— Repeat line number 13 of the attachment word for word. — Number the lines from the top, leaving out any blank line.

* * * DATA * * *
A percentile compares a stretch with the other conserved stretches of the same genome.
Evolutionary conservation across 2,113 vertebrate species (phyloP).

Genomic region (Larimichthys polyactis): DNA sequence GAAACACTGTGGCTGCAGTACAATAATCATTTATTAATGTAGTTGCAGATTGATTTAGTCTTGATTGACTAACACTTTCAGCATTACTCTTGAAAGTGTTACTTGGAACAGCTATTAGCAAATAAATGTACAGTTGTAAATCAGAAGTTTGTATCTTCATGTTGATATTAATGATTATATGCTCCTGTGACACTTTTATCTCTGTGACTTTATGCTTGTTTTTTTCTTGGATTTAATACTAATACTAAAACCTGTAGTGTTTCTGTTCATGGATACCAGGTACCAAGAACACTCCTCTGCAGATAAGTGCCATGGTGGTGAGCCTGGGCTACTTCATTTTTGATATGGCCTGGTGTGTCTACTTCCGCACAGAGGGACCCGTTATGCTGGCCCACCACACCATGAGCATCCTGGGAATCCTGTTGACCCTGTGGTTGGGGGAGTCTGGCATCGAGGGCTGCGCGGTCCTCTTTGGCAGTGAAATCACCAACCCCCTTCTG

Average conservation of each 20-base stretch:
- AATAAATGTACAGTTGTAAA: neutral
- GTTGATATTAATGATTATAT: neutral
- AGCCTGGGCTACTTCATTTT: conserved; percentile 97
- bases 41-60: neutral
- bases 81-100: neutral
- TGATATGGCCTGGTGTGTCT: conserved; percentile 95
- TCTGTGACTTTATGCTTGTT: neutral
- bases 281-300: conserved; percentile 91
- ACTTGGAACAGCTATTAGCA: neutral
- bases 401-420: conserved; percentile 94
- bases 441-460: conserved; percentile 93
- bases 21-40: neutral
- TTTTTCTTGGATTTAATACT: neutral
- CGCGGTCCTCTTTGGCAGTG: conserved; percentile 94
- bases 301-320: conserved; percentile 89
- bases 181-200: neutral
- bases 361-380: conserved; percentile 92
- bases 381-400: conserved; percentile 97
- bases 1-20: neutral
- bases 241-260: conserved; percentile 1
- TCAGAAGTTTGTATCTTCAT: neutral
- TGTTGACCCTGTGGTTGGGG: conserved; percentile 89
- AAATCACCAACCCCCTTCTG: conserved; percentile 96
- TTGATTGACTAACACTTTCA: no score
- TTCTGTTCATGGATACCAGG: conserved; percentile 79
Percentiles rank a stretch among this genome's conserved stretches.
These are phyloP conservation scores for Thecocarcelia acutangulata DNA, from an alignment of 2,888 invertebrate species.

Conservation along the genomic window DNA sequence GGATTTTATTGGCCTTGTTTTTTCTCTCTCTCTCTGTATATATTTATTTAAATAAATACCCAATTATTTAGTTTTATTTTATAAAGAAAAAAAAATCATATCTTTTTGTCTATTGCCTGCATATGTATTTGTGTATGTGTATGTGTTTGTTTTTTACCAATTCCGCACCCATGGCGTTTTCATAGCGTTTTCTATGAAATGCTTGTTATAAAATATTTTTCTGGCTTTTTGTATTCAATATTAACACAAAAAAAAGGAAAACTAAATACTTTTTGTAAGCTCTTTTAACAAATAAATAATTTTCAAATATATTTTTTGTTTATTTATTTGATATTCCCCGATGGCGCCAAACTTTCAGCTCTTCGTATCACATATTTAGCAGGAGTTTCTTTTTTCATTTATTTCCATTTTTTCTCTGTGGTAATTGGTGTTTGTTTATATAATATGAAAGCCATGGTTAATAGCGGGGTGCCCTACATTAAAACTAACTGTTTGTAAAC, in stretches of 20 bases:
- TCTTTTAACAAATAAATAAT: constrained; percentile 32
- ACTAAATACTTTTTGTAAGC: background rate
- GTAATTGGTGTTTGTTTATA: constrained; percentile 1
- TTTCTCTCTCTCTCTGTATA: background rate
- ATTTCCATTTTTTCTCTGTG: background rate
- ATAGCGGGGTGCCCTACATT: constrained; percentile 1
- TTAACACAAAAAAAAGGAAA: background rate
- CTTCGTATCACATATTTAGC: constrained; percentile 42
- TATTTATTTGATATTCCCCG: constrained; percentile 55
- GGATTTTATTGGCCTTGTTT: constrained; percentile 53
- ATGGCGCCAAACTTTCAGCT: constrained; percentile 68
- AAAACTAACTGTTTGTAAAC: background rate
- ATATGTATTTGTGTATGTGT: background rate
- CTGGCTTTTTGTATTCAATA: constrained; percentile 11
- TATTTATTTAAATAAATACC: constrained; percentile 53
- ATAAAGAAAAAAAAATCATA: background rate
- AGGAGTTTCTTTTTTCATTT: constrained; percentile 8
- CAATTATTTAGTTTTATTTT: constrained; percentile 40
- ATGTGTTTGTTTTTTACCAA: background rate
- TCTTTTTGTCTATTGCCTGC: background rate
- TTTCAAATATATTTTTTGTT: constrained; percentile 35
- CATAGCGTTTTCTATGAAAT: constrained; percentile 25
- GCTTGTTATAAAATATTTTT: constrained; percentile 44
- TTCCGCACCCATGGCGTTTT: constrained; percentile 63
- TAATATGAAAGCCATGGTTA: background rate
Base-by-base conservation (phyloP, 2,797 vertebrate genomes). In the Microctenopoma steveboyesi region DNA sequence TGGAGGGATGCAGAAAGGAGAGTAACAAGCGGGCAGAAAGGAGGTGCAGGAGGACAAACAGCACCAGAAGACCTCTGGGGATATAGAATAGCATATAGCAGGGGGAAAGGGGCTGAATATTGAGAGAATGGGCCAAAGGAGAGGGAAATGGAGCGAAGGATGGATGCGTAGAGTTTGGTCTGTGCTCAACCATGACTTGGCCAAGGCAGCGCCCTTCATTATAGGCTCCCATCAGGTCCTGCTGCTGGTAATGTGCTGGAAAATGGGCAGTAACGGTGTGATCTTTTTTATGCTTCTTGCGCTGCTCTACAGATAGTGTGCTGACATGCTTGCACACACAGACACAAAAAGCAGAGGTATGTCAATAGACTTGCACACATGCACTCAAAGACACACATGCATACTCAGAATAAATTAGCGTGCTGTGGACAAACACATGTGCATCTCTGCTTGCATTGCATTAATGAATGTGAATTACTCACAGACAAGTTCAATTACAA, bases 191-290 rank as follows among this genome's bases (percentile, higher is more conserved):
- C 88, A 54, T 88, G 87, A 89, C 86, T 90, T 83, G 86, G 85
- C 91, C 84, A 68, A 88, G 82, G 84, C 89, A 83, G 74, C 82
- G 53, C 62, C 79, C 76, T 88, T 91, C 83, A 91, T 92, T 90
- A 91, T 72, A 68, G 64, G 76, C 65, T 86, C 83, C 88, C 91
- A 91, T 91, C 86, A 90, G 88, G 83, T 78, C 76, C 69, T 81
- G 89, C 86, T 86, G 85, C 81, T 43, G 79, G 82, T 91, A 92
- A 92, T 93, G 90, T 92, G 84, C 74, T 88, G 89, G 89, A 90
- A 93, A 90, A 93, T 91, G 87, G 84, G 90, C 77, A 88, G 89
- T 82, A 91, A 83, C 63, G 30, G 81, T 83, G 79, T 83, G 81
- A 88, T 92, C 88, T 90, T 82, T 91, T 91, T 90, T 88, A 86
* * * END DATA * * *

- ACTTGGAACAGCTATTAGCA: neutral